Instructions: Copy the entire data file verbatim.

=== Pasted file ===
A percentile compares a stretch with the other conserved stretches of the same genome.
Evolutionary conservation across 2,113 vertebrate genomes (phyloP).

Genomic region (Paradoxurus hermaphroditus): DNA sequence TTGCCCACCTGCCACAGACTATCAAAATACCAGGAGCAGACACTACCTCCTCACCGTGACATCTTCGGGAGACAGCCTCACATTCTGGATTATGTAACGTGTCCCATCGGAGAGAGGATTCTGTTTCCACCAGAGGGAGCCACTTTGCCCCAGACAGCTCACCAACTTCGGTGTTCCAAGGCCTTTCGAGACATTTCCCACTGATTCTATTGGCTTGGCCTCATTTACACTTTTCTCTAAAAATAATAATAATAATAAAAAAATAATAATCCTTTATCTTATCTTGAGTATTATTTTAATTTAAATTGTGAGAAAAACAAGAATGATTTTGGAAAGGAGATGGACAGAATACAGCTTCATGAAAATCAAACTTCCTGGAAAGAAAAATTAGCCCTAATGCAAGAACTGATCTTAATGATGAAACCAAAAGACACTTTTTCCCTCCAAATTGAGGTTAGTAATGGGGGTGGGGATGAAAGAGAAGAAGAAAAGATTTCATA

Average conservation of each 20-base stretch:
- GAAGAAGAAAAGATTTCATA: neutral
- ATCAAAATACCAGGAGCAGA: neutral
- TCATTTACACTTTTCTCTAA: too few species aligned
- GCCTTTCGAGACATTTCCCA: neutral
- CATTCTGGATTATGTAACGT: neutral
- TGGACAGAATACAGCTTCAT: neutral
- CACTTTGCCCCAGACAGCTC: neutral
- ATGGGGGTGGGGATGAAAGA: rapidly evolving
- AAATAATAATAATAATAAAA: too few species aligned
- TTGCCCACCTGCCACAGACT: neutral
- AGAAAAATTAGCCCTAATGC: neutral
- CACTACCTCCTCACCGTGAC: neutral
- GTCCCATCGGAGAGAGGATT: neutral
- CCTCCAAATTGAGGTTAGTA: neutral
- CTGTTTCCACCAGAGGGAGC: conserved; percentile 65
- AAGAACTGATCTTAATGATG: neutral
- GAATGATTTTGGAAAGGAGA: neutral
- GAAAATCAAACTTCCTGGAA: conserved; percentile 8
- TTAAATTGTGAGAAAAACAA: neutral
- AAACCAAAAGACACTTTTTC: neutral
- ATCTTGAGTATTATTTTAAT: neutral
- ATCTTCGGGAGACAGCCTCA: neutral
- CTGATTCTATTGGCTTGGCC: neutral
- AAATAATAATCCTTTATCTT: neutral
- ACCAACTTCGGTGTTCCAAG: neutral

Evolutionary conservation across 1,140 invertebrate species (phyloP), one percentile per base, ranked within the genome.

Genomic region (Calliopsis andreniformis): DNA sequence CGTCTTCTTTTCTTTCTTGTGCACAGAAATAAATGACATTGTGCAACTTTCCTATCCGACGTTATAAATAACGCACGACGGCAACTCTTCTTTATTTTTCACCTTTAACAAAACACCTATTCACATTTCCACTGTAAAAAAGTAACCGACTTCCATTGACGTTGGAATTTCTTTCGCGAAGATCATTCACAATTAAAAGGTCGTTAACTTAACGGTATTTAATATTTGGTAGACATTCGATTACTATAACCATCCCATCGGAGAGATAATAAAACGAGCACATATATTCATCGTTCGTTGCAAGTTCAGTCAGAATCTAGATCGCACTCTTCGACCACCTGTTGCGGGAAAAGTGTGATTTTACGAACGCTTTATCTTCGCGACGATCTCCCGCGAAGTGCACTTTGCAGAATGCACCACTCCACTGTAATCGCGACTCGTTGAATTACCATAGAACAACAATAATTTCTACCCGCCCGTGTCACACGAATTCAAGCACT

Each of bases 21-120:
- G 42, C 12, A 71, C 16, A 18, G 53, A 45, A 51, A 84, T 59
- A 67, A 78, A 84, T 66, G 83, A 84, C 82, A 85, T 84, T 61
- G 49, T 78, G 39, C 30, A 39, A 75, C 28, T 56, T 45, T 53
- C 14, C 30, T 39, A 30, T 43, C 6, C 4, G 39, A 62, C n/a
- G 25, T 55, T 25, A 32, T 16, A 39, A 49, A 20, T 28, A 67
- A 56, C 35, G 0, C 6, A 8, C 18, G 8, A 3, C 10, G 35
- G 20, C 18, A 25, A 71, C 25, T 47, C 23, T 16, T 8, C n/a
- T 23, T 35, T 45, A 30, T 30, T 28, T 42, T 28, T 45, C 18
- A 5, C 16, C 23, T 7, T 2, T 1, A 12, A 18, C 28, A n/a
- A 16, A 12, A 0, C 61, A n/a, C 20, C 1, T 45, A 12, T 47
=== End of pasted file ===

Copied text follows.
A percentile compares a stretch with the other conserved stretches of the same genome.
Evolutionary conservation across 2,113 vertebrate genomes (phyloP).

Genomic region (Paradoxurus hermaphroditus): DNA sequence TTGCCCACCTGCCACAGACTATCAAAATACCAGGAGCAGACACTACCTCCTCACCGTGACATCTTCGGGAGACAGCCTCACATTCTGGATTATGTAACGTGTCCCATCGGAGAGAGGATTCTGTTTCCACCAGAGGGAGCCACTTTGCCCCAGACAGCTCACCAACTTCGGTGTTCCAAGGCCTTTCGAGACATTTCCCACTGATTCTATTGGCTTGGCCTCATTTACACTTTTCTCTAAAAATAATAATAATAATAAAAAAATAATAATCCTTTATCTTATCTTGAGTATTATTTTAATTTAAATTGTGAGAAAAACAAGAATGATTTTGGAAAGGAGATGGACAGAATACAGCTTCATGAAAATCAAACTTCCTGGAAAGAAAAATTAGCCCTAATGCAAGAACTGATCTTAATGATGAAACCAAAAGACACTTTTTCCCTCCAAATTGAGGTTAGTAATGGGGGTGGGGATGAAAGAGAAGAAGAAAAGATTTCATA

Average conservation of each 20-base stretch:
- GAAGAAGAAAAGATTTCATA: neutral
- ATCAAAATACCAGGAGCAGA: neutral
- TCATTTACACTTTTCTCTAA: too few species aligned
- GCCTTTCGAGACATTTCCCA: neutral
- CATTCTGGATTATGTAACGT: neutral
- TGGACAGAATACAGCTTCAT: neutral
- CACTTTGCCCCAGACAGCTC: neutral
- ATGGGGGTGGGGATGAAAGA: rapidly evolving
- AAATAATAATAATAATAAAA: too few species aligned
- TTGCCCACCTGCCACAGACT: neutral
- AGAAAAATTAGCCCTAATGC: neutral
- CACTACCTCCTCACCGTGAC: neutral
- GTCCCATCGGAGAGAGGATT: neutral
- CCTCCAAATTGAGGTTAGTA: neutral
- CTGTTTCCACCAGAGGGAGC: conserved; percentile 65
- AAGAACTGATCTTAATGATG: neutral
- GAATGATTTTGGAAAGGAGA: neutral
- GAAAATCAAACTTCCTGGAA: conserved; percentile 8
- TTAAATTGTGAGAAAAACAA: neutral
- AAACCAAAAGACACTTTTTC: neutral
- ATCTTGAGTATTATTTTAAT: neutral
- ATCTTCGGGAGACAGCCTCA: neutral
- CTGATTCTATTGGCTTGGCC: neutral
- AAATAATAATCCTTTATCTT: neutral
- ACCAACTTCGGTGTTCCAAG: neutral

Evolutionary conservation across 1,140 invertebrate species (phyloP), one percentile per base, ranked within the genome.

Genomic region (Calliopsis andreniformis): DNA sequence CGTCTTCTTTTCTTTCTTGTGCACAGAAATAAATGACATTGTGCAACTTTCCTATCCGACGTTATAAATAACGCACGACGGCAACTCTTCTTTATTTTTCACCTTTAACAAAACACCTATTCACATTTCCACTGTAAAAAAGTAACCGACTTCCATTGACGTTGGAATTTCTTTCGCGAAGATCATTCACAATTAAAAGGTCGTTAACTTAACGGTATTTAATATTTGGTAGACATTCGATTACTATAACCATCCCATCGGAGAGATAATAAAACGAGCACATATATTCATCGTTCGTTGCAAGTTCAGTCAGAATCTAGATCGCACTCTTCGACCACCTGTTGCGGGAAAAGTGTGATTTTACGAACGCTTTATCTTCGCGACGATCTCCCGCGAAGTGCACTTTGCAGAATGCACCACTCCACTGTAATCGCGACTCGTTGAATTACCATAGAACAACAATAATTTCTACCCGCCCGTGTCACACGAATTCAAGCACT

Each of bases 21-120:
- G 42, C 12, A 71, C 16, A 18, G 53, A 45, A 51, A 84, T 59
- A 67, A 78, A 84, T 66, G 83, A 84, C 82, A 85, T 84, T 61
- G 49, T 78, G 39, C 30, A 39, A 75, C 28, T 56, T 45, T 53
- C 14, C 30, T 39, A 30, T 43, C 6, C 4, G 39, A 62, C n/a
- G 25, T 55, T 25, A 32, T 16, A 39, A 49, A 20, T 28, A 67
- A 56, C 35, G 0, C 6, A 8, C 18, G 8, A 3, C 10, G 35
- G 20, C 18, A 25, A 71, C 25, T 47, C 23, T 16, T 8, C n/a
- T 23, T 35, T 45, A 30, T 30, T 28, T 42, T 28, T 45, C 18
- A 5, C 16, C 23, T 7, T 2, T 1, A 12, A 18, C 28, A n/a
- A 16, A 12, A 0, C 61, A n/a, C 20, C 1, T 45, A 12, T 47